As I worked on this sermon, that seemed an appropriate title: Lean Thine Arms Awhile Upon the Windowsill of Heaven. That’s what the psalmist was doing, isn’t it? As he contemplated his own life in relation to God–the eternity of God and his own frailty–that’s what he was doing. He was leaning his arms awhile on the windowsill of heaven. He was gazing at the Lord.
And when he had that vision clear–the vision of the eternity of God and his own frailty–with that vision in his heart, he could turn strong to meet his day.
That’s what we need constantly, at every stage of life. That’s the reason the sermon is not alone for those who are sixty or seventy or eighty here this morning; it’s for all of us.
Life can never be what it was intended to be unless we keep that perspective–the eternity of God and the frailty of humankind–and that perspective comes only as we lean our arms upon the windowsill of heaven and gaze at our Lord.
Now with that backdrop, I offer some specific suggestions which will keep us alive all our life. That’s what the little girl said to her grandfather: “Granddaddy, I hope you stay alive all your life.”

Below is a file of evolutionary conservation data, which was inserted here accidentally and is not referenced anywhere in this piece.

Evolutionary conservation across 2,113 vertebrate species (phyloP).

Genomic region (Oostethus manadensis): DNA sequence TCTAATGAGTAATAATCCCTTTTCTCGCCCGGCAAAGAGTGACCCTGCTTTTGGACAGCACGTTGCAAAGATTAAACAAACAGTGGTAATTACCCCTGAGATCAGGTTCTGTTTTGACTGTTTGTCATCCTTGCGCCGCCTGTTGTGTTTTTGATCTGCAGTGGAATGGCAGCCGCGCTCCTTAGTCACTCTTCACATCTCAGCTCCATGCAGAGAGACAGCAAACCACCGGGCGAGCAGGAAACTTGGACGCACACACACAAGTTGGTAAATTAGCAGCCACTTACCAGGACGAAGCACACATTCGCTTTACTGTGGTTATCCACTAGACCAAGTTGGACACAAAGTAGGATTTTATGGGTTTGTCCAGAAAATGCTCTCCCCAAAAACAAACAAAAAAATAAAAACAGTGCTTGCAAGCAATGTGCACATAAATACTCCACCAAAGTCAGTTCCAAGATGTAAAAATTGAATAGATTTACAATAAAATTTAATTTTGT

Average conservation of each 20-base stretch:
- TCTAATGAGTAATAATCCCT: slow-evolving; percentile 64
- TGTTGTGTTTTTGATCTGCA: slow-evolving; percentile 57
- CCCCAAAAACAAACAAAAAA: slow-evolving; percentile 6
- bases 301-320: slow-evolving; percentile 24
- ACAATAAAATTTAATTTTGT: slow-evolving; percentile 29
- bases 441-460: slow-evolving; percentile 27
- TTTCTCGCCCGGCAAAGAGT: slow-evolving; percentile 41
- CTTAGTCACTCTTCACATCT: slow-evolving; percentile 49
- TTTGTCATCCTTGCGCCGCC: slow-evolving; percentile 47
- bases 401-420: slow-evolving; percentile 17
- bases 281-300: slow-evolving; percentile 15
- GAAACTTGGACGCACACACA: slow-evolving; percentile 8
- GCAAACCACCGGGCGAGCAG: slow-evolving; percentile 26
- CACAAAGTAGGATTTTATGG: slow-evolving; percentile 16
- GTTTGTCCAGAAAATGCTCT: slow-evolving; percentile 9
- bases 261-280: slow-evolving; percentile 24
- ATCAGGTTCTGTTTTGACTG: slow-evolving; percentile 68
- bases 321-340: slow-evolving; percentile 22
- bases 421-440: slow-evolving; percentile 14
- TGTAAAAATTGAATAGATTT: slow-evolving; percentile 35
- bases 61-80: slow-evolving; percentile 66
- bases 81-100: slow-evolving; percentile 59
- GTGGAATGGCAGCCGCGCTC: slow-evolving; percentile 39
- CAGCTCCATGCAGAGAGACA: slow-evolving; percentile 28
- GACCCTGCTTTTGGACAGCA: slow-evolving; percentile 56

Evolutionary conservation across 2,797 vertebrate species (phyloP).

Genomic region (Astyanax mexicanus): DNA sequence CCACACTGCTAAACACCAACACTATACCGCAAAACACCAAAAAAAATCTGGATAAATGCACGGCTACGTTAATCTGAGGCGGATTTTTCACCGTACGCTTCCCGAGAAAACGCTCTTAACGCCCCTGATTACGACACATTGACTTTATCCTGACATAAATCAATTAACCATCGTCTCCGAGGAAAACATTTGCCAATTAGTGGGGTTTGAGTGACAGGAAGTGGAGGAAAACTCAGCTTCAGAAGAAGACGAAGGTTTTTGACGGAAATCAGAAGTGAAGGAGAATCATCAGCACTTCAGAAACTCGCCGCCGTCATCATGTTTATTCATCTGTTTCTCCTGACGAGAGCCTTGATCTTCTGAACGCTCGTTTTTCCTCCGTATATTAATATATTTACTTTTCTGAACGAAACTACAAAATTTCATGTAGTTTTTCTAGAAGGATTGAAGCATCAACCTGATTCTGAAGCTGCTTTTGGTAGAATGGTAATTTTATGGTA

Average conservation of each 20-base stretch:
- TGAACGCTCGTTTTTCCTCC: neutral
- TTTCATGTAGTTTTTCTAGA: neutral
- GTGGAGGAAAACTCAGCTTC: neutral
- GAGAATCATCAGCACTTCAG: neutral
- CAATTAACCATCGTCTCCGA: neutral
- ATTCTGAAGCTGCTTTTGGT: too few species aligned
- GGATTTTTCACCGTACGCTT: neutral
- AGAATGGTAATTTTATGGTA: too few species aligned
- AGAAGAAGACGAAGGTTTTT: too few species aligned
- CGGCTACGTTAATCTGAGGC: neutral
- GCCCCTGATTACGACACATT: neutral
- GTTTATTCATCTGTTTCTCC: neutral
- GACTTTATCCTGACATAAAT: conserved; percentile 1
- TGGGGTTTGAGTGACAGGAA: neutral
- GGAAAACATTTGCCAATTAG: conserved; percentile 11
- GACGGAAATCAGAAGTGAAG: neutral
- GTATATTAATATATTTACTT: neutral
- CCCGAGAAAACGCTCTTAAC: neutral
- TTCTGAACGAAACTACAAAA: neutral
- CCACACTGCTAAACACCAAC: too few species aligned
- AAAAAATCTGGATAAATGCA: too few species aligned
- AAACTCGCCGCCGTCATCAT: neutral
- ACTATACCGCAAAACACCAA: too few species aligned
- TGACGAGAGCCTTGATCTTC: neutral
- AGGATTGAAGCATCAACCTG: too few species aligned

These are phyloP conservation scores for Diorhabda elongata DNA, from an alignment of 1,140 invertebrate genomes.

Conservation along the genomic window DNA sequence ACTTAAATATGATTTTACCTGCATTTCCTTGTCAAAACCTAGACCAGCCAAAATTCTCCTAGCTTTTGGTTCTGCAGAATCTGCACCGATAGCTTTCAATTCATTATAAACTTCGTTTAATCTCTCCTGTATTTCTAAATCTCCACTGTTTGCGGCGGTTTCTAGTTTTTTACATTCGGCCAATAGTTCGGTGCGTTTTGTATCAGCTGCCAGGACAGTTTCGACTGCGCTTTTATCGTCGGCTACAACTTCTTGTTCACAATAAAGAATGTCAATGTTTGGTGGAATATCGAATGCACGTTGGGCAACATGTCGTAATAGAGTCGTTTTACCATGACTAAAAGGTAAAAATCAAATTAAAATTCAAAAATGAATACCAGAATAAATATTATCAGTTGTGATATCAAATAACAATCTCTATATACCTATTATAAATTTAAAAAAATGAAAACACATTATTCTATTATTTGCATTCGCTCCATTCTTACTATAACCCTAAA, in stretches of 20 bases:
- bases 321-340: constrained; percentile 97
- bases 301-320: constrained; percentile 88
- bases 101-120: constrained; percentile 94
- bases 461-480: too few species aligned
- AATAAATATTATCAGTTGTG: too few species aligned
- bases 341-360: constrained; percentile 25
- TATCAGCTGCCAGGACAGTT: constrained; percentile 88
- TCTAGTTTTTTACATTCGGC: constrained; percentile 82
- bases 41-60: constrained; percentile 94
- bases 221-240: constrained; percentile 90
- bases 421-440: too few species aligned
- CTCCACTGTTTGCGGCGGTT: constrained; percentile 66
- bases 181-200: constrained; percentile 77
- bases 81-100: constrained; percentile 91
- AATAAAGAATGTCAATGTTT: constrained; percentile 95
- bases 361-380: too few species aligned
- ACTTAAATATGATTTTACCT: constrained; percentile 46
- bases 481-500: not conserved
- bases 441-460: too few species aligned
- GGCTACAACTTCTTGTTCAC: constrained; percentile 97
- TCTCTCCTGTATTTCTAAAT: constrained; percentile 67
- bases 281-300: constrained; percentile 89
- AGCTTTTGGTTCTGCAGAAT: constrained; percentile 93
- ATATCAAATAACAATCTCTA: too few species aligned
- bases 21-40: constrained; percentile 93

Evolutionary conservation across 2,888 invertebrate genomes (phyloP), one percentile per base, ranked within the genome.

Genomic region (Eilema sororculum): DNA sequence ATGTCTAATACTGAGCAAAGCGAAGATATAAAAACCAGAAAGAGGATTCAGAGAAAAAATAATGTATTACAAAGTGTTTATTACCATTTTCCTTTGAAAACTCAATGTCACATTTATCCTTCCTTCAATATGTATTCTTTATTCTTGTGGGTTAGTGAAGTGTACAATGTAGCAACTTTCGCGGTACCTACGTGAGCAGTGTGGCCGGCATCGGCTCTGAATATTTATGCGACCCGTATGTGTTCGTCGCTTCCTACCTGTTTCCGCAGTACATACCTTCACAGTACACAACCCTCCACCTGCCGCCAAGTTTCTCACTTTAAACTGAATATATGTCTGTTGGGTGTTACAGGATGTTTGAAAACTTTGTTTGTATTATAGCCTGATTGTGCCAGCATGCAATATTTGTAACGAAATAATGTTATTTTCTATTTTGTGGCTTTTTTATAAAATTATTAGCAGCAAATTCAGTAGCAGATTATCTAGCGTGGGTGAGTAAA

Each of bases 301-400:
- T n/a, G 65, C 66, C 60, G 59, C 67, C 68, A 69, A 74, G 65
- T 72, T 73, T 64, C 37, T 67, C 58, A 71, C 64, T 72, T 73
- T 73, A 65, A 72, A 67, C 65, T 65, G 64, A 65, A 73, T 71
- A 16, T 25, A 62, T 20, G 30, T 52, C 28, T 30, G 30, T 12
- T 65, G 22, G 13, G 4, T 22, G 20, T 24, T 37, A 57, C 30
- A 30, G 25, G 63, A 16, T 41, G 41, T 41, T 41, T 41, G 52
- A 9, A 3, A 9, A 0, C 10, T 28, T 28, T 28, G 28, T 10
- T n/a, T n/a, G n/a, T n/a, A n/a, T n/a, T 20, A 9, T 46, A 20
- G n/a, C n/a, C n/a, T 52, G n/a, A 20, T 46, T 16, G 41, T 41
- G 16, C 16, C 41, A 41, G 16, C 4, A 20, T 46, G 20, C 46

II.My first suggestion is: Don’t give in to procrastination.
That’s not just a problem of growing old; it’s a problem all through life. Procrastination is a great enemy for all of us. How much of the good and the beautiful, the exciting and the positive, never happens because we procrastinate to the point that the opportunity spends itself.
Bud Schulberg was a famous writer; you remember his book, What Makes Sammy Run. Like all creative people, he found it extremely difficult to get started. This is the way he described it. “When it’s time for me to write, first I clean the typewriter, then I go to my shelves, and I return all the books that belong to my friends. Then I play with the children; then I find some friends to have a drink with; then it’s time to clean my typewriter again” (quoted by Mark Trotter in “Prescription for Procrastinators,” January 3, 1982).
It’s called procrastination, and some folks live by it. Their philosophy is, “Don’t do today what you can put off until tomorrow.”
William James, the great psychologist, gave us some saving advice when he said, “Seek the first possible opportunity to act on every good resolution you make.”